Yde split his 1926 season between starting and the bullpen, pitching 37 total games, 22 as a starter. He went 8-7, 3.65 in 187.1 innings, in what would be his last full season with the team. The 1927 Pirates would make it back to the World Series, but Yde contributed very little to that team, pitching just nine games spread out through the year. He had a 9.71 ERA in 29.2 innings. The Pirates traded him and catcher Roy Spencer to Indianapolis of the Double-A (highest level at the time) American Association on December 14, 1927. He won 19 games and threw 280 innings for Indianapolis in 1928, then got the chance to pitch once more in the majors, throwing 29 games for the 1929 Detroit Tigers, mostly in relief. He had a 7-3 record for a sixth place team, though that came with a 5.30 ERA in 86.1 innings. He would pitch the next three years for Hollywood of the Double-A Pacific Coast League, then finish his career in 1933 with St Paul of the American Association. He returned to pro ball in 1940 as a minor league manager. Yde finished with exactly 100 minor league wins (though his first year stats from 1921 are incomplete), and his Major League record was 49-25, 4.02 in 141 games. He wasn’t a strikeout pitcher in the minors and that carried over to the majors. During his big season in Oklahoma City, he recorded just 127 strikeouts in 339 innings. In the majors, he had nearly twice as many walks (292) as strikeouts (160), yet he was still considered to have solid control of his pitches.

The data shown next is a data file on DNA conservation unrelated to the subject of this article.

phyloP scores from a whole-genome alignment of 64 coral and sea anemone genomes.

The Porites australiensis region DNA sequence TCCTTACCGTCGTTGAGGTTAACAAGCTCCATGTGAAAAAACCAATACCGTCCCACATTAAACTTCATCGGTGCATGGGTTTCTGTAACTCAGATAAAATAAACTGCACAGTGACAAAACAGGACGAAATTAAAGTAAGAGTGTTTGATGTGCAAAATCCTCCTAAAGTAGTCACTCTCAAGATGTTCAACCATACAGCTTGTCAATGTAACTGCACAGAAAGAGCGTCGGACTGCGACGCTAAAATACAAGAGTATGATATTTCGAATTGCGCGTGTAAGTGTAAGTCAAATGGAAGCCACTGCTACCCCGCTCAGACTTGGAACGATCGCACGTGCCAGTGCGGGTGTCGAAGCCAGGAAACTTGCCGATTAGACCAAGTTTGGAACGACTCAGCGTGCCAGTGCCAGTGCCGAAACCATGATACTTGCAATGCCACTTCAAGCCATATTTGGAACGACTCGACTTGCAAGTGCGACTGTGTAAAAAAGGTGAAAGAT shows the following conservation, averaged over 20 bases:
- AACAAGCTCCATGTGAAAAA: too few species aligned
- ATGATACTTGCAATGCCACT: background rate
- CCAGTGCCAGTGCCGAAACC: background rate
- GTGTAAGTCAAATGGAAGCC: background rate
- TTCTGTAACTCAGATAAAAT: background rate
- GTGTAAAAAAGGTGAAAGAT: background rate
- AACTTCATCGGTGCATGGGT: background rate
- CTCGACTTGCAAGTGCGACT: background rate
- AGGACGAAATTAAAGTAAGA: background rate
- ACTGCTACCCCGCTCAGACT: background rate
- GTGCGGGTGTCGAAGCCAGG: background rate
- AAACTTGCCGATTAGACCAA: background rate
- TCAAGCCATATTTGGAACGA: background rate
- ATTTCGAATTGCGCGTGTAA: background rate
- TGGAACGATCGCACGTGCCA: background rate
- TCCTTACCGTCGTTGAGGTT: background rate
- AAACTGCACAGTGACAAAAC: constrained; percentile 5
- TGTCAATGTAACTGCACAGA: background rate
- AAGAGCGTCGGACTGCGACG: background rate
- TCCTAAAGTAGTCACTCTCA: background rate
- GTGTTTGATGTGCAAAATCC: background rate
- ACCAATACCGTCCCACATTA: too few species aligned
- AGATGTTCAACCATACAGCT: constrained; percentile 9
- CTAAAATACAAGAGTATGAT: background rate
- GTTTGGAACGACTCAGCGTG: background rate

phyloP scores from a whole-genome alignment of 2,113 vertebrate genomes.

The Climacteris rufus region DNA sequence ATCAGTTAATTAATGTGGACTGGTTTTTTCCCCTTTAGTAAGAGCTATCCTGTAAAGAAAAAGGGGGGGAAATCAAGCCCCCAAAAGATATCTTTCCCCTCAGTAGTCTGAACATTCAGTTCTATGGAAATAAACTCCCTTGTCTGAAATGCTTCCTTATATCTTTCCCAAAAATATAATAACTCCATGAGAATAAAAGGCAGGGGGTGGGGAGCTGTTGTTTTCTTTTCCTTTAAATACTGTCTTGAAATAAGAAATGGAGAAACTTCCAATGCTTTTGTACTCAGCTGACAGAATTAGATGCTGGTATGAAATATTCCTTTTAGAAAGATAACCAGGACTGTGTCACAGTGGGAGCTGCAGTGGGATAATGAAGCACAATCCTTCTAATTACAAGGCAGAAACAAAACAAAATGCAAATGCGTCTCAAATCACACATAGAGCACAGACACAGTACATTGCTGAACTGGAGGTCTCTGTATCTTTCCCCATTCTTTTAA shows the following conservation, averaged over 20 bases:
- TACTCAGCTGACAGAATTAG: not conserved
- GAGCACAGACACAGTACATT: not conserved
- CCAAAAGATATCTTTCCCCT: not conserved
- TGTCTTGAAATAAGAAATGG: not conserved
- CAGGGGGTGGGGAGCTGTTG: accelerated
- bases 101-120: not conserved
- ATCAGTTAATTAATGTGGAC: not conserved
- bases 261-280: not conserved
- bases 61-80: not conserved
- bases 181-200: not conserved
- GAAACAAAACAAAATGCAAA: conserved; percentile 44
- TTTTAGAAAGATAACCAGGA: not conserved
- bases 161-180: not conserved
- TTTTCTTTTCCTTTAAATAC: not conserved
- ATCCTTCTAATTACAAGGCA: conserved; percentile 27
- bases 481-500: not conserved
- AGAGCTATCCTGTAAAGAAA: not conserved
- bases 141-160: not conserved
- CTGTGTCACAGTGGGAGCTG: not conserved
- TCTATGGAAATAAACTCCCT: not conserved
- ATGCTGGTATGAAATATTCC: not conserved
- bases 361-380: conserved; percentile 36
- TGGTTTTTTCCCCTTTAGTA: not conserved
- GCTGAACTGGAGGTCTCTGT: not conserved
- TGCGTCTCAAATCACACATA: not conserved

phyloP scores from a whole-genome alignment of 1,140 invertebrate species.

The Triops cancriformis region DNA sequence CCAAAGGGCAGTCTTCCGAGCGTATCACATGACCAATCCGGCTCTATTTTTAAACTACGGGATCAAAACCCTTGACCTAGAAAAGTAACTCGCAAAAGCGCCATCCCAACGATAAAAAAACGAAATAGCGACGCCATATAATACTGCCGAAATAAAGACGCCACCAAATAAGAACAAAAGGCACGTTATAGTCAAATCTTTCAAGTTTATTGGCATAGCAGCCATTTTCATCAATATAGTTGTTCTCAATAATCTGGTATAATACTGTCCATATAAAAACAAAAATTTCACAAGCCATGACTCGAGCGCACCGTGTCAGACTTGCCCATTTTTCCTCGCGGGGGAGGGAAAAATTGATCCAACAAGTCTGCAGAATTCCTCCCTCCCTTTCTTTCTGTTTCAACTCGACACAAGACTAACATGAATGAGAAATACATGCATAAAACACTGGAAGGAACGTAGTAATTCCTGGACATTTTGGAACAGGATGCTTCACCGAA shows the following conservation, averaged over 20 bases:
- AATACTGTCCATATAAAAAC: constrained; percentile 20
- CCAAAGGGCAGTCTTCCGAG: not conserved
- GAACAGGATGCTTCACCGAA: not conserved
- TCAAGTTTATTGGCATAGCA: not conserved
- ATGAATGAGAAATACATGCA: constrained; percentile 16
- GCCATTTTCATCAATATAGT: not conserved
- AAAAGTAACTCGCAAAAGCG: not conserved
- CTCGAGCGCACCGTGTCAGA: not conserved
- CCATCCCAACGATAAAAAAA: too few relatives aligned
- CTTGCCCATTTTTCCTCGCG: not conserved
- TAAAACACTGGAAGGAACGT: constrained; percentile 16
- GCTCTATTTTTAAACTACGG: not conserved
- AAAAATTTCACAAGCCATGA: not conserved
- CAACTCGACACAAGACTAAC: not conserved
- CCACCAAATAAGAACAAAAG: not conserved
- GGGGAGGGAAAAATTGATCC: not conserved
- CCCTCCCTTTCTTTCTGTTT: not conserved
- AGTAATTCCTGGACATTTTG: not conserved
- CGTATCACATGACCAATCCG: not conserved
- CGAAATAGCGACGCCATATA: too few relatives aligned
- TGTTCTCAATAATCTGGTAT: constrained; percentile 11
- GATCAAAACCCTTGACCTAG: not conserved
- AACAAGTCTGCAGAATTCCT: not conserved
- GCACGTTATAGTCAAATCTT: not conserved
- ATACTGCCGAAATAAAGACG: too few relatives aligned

Lyle Overbay, first baseman for the 2011 Pirates. He signed with the Pirates as a free agent on December 14, 2010 after spending the previous five seasons with the Toronto Blue Jays. Overbay was an 18th round draft pick of the Arizona Diamondbacks out of the University of Nevada in 1999. He quickly made it to the majors, debuting in 2001, though he didn’t play his first full season in the big league until he was traded to the Milwaukee Brewers prior to the 2004 season. He debuted in pro ball at 22 years old with Missoula of the Pioneer League, where he hit .343 in 75 games, with 25 doubles, seven triples, 12 homers and an incredible 101 RBIs. In 2000, Overbay played for South Bend of the Class-A Midwest League (71 games) and El Paso of the Double-A Texas League (62 games). He did slightly better at the higher level, combining to hit .342 with 90 runs, 35 doubles, 14 homers and 96 RBIs. In 2001, he spent the entire season with El Paso, where he hit .352 in 138 games, with 82 runs, 49 doubles, 13 homers, 100 RBIs and 67 walks. He got a brief shot with the World Series winning Diamondbacks, pinch-hitting twice after joining the team in September. In 2002, Overbay batter .343 in 134 games for Triple-A Tuscon of the Pacific Coast League. He had 40 doubles, 19 homers and 109 RBIs. He joined the Diamondbacks in September and he was used as a pinch-hitter in all ten of his games, going 1-for-10 at the plate.